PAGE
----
Wonderfully, in the summer of 1745, revival broke out amongst the Indians of Crossweeksung, New Jersey. Brainerd recorded in his diary of 6 August 1745, “In the morning I discoursed to the Indians at the house where we lodged. Many of them were then much affected and appeared surprisingly tender, so that a few words about their souls’ concerns would cause the tears to flow freely, and produce many sobs and groans. In the afternoon, they being returned to the place where I had usually preached among them, I again discoursed to them there….There were scarce three in forty that could refrain from tears and bitter cries. They all, as one, seemed in an agony of soul to obtain an interest in Christ…It was surprising to see how their hearts seemed to be pierced with the tender and melting invitations of the gospel, when there was not a word of terror spoken to them. It was very affecting to see the poor Indians, who the other day were hallooing and yelling in their idolatrous feasts and drunken frolics, now crying to God with such importunity for an interest in His dear Son!” (P 84-86)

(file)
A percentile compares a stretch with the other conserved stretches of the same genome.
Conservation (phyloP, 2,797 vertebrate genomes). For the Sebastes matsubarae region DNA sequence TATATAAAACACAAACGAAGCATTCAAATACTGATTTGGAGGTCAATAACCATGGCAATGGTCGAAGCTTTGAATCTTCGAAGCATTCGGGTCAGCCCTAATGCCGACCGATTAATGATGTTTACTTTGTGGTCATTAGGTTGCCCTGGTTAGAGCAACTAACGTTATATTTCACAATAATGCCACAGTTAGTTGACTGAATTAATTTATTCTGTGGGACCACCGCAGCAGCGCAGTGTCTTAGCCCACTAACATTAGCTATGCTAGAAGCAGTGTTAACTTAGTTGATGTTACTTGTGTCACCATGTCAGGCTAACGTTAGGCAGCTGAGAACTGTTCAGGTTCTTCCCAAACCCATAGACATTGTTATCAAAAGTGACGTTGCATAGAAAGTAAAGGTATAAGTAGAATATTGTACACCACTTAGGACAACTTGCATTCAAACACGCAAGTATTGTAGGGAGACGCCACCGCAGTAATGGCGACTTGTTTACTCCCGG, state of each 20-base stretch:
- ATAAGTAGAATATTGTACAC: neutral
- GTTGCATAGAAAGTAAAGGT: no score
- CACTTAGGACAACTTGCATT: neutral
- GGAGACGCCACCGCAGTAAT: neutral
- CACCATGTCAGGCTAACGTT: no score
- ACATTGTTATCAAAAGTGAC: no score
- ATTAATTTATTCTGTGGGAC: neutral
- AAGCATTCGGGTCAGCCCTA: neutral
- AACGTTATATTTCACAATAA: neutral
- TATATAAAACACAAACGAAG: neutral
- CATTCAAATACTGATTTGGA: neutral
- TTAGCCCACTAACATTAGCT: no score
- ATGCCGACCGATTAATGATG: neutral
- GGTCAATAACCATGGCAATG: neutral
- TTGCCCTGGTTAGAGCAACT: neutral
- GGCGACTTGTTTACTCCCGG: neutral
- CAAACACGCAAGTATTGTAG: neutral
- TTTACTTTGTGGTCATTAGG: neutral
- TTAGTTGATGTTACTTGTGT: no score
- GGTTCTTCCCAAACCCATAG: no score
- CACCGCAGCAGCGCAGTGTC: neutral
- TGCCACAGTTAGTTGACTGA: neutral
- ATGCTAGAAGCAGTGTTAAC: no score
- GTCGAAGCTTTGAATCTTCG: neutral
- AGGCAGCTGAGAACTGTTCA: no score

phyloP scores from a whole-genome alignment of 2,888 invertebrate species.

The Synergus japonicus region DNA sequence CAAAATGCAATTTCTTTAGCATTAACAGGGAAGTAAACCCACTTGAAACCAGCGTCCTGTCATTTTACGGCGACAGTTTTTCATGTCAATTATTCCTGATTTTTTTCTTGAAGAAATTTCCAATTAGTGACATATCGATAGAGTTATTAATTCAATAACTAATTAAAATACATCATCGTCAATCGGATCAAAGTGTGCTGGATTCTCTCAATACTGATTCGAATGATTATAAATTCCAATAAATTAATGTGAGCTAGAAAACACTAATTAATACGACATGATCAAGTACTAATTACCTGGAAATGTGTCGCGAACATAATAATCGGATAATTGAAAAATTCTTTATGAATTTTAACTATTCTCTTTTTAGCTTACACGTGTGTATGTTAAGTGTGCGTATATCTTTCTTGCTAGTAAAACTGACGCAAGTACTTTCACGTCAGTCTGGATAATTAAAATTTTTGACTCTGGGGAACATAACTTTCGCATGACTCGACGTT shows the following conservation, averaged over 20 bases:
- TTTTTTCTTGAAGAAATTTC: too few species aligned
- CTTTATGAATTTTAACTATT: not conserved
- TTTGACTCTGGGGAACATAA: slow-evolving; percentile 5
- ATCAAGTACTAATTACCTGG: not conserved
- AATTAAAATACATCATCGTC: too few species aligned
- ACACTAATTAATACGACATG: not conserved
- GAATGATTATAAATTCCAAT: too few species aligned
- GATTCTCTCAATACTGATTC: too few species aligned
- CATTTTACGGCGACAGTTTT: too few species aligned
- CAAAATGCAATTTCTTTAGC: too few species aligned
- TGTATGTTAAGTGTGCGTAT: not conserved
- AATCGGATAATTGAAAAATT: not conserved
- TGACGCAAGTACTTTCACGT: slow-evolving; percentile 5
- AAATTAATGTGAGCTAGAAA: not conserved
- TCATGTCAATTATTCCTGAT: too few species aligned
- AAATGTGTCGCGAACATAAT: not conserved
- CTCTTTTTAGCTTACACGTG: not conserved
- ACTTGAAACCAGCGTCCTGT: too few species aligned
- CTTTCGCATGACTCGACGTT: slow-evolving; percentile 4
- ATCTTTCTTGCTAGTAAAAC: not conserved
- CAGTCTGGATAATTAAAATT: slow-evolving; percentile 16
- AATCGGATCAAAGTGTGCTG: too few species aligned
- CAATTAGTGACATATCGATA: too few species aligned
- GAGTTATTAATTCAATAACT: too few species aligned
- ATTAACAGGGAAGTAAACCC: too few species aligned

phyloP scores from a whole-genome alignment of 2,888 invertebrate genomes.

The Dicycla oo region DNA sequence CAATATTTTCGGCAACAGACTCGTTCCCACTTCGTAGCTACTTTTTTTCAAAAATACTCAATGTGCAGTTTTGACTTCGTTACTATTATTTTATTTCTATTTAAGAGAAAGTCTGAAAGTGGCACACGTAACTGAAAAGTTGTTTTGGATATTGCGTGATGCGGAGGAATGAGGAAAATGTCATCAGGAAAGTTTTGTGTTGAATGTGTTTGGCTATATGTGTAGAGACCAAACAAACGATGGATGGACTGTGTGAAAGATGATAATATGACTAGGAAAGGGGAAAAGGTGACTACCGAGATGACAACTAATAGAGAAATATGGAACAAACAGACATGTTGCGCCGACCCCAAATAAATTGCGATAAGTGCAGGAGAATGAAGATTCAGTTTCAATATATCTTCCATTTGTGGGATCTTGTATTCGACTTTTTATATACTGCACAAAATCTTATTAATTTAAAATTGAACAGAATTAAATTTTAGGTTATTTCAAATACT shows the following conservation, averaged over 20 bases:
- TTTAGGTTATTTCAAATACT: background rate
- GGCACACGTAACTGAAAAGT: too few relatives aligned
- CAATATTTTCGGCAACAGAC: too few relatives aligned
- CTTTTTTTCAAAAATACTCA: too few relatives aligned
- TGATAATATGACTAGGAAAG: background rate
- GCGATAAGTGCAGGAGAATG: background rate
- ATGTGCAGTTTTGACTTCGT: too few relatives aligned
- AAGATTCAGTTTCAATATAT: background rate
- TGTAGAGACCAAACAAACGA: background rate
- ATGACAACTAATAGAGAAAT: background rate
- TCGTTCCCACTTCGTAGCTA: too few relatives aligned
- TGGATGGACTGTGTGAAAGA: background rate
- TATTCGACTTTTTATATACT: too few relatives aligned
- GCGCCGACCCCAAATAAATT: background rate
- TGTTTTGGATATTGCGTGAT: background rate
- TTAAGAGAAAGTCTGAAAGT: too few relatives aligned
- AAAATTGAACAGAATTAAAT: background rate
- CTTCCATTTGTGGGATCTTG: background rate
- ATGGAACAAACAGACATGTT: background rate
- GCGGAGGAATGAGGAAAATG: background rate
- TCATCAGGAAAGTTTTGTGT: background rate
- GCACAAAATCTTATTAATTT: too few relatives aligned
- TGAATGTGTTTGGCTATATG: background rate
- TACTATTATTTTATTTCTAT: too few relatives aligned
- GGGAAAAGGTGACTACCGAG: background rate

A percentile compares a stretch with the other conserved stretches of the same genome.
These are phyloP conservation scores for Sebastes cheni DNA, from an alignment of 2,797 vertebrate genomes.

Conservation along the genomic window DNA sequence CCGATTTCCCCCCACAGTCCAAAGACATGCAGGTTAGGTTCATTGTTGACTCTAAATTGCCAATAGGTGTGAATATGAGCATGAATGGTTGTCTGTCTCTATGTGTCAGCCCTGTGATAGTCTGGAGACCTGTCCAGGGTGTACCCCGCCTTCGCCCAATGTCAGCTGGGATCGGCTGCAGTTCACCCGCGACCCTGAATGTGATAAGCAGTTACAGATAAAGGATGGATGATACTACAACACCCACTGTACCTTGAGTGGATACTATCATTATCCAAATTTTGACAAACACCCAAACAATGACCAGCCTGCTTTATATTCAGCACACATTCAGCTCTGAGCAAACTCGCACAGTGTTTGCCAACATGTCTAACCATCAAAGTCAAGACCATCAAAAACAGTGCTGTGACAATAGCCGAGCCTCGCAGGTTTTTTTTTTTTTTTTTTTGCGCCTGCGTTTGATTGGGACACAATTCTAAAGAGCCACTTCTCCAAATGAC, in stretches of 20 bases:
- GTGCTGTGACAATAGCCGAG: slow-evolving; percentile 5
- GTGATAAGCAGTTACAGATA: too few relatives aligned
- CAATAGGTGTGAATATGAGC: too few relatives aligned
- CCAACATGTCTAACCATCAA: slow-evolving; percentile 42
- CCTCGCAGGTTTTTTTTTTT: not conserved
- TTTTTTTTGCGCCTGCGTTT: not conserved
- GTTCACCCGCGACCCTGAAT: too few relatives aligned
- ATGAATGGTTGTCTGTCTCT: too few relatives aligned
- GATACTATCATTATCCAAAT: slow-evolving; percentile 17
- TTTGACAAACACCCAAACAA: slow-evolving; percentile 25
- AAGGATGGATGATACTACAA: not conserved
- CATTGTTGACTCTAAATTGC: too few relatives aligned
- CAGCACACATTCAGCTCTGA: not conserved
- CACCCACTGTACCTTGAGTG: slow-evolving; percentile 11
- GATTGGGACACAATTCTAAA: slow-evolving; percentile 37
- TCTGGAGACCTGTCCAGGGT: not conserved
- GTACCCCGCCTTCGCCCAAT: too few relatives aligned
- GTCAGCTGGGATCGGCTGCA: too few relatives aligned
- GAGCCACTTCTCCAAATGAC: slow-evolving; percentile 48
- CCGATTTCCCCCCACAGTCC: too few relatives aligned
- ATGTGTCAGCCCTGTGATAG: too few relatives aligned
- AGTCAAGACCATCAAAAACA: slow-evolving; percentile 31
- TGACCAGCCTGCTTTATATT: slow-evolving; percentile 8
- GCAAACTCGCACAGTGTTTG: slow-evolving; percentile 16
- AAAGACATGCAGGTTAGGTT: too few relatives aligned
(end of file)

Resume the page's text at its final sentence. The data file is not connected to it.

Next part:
Brainerd taught the Indian converts Christian doctrine, which impacted greatly upon their lives. “Much of the goodness of God has appeared in their acquirement of knowledge, both in religion and in the affairs of common life. There has been a wonderful thirst after Christian knowledge prevailing among them in general…They have also taken pains, and appeared remarkably apt in learning to sing Psalm-tunes, and are now able to sing with a good degree of decency in the worship of God. They have also acquired a considerable degree of useful knowledge in the affairs of common life. They now appear like rational creatures, fit for human society, free from that savage roughness and brutish stupidity, which rendered them very disagreeable in their pagan state.” (P.478).